They are greeted with the quirky style of Janice Holmes and Mary Adams: a large black arm chair to the left; beautifully bound books to the right; deep red walls and hidden nooks to keep a curious soul entertained for hours.
If you’re lucky, Holmes’ dog, Fez, will come bounding through the shop, starved for the mountains of attention showered upon him by friends and strangers.
The shop is a place of community gathering, where, as Atsinger puts it, the owners’ style is imprinted everywhere. But it is not the only shop of that nature on Maryland Avenue.
Lining one of the spoke-like streets that hits State Circle are an Irish pub, a women’s consignment clothing store, a barber shop, a boutique general store, several gift and antique shops and a record store, among others.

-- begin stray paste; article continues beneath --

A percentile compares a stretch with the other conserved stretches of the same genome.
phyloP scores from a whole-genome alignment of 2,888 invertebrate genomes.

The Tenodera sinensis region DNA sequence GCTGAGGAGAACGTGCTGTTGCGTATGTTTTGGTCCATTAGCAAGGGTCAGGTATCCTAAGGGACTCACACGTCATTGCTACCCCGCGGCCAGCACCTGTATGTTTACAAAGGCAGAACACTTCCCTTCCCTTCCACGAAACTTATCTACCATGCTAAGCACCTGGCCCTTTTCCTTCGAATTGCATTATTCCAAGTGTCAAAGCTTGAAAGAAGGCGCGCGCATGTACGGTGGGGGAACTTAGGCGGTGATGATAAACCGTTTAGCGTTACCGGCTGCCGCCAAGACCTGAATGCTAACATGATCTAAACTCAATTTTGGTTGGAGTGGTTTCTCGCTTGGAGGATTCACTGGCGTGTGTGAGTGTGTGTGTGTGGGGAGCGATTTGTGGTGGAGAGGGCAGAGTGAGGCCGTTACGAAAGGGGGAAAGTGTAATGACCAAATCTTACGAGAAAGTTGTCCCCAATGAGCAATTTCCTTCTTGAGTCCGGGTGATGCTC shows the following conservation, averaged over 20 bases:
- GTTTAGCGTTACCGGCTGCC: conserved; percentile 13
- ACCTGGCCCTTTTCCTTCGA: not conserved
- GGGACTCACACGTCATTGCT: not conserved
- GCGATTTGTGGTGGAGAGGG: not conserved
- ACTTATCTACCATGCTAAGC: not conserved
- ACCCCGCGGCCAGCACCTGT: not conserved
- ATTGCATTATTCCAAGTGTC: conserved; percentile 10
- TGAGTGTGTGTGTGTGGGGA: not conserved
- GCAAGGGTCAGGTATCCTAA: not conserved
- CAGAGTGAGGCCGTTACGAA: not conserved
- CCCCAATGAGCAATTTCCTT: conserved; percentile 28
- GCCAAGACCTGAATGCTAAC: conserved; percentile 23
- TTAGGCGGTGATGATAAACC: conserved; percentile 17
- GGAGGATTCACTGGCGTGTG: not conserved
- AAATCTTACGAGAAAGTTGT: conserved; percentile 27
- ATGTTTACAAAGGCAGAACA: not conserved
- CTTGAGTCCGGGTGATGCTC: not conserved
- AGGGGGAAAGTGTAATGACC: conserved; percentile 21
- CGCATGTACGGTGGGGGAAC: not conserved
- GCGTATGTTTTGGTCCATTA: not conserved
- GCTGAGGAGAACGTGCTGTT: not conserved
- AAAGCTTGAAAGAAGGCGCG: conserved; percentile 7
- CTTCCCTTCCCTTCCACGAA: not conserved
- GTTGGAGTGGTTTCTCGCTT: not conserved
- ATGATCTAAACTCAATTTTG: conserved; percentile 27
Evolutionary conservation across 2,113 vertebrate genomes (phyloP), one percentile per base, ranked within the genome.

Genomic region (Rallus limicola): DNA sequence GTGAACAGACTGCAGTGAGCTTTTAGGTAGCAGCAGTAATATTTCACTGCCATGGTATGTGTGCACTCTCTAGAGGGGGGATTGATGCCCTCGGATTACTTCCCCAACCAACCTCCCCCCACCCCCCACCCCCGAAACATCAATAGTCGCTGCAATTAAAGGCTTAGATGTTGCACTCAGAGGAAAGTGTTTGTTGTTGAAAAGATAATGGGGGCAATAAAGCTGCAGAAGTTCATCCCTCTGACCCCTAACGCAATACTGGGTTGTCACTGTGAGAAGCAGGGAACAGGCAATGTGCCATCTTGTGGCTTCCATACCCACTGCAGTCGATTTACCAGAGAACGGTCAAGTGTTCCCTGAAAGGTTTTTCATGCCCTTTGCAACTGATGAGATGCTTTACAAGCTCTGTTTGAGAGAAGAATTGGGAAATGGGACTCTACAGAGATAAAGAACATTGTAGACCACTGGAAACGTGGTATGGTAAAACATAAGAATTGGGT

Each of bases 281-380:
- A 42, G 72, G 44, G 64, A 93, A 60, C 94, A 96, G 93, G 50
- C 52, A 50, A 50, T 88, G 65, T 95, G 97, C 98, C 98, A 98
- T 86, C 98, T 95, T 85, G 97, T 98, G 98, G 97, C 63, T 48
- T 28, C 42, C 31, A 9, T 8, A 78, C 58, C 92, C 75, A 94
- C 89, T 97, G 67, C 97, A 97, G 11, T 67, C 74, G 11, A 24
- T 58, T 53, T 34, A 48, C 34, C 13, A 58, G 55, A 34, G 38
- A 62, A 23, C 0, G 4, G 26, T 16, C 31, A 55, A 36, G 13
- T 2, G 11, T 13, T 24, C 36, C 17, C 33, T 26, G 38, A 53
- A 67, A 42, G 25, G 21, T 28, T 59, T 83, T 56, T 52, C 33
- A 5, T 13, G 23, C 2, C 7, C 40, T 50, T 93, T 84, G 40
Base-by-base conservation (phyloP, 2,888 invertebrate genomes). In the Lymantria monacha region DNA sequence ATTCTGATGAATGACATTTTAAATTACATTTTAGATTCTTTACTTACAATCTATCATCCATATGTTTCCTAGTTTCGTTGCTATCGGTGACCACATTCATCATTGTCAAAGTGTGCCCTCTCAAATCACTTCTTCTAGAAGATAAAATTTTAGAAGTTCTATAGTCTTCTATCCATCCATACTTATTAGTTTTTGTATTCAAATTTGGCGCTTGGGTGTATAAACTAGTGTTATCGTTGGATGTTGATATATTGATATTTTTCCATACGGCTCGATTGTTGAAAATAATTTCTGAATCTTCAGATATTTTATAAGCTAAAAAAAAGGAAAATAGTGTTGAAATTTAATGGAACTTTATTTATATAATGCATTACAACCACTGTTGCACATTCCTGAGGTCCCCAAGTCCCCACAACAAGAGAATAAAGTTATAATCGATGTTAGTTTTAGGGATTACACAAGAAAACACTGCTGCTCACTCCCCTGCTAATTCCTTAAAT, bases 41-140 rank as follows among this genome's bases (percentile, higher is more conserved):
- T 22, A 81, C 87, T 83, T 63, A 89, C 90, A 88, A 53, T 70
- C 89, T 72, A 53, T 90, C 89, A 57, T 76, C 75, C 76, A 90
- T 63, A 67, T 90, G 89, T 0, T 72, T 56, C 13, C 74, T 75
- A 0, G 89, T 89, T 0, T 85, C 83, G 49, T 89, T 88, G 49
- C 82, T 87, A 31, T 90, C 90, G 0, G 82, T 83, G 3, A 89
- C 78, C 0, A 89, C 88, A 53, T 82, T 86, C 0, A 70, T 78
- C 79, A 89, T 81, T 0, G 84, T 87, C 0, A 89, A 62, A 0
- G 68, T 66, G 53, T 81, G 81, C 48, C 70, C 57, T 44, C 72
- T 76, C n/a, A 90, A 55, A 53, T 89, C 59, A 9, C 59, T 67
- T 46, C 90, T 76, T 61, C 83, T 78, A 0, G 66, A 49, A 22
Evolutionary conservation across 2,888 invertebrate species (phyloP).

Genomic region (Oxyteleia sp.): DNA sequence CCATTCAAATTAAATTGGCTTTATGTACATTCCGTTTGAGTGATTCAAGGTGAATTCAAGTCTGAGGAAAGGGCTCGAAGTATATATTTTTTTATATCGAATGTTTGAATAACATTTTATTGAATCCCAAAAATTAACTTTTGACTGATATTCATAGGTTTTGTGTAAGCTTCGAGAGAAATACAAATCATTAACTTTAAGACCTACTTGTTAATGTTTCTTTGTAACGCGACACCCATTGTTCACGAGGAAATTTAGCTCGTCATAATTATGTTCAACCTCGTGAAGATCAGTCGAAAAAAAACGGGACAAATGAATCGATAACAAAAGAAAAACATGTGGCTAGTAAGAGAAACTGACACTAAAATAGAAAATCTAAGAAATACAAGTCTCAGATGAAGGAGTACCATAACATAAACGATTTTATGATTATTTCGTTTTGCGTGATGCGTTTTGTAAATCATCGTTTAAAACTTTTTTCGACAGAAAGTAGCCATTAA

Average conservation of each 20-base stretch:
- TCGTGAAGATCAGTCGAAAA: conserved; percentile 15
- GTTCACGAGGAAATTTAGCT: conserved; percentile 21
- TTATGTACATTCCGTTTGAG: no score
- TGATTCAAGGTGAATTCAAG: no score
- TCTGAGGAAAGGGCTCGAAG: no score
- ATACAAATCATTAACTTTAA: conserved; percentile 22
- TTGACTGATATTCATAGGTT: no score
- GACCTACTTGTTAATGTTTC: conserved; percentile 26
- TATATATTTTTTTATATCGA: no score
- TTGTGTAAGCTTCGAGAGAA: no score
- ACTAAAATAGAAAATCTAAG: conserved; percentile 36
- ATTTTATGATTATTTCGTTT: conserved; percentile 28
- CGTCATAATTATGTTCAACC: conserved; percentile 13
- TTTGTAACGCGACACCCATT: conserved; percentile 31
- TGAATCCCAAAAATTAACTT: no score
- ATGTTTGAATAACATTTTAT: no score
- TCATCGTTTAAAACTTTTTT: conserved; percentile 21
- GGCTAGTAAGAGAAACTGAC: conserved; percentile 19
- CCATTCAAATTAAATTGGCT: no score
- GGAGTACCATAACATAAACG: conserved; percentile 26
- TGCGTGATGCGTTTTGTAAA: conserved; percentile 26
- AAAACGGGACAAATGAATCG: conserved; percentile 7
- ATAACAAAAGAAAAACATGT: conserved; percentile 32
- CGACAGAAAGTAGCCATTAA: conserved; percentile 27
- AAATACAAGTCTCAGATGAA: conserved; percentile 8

“Oh, I love that place,” Holmes said of the record store. “You go in there, Matthew, he’s just so him, and the store is him. So you have an experience of something that isn’t like, well, you name it, Target or whatever those places are.”
Maryland Avenue remains a vestige of a bygone era, standing firm in the face of what distinguished professor George Ritzer at the University of Maryland calls “the McDonaldization” of society.
“The surprise it’s not that they fail. The surprise is that they succeed,” said Ritzer who is with the sociology department at the College Park campus.
“They have to imbed themselves in the local community and befriend the people in the community and make it clear that they are different and that they do care about the people they’re dealing with,” he added.
As Adams and Holmes look forward to celebrating 10 years in the book slinging business on Dec. 4, they continue to look for ways to distinguish themselves and show they care.
As a result, Atsinger now sprinkles her British charm across the shop each week.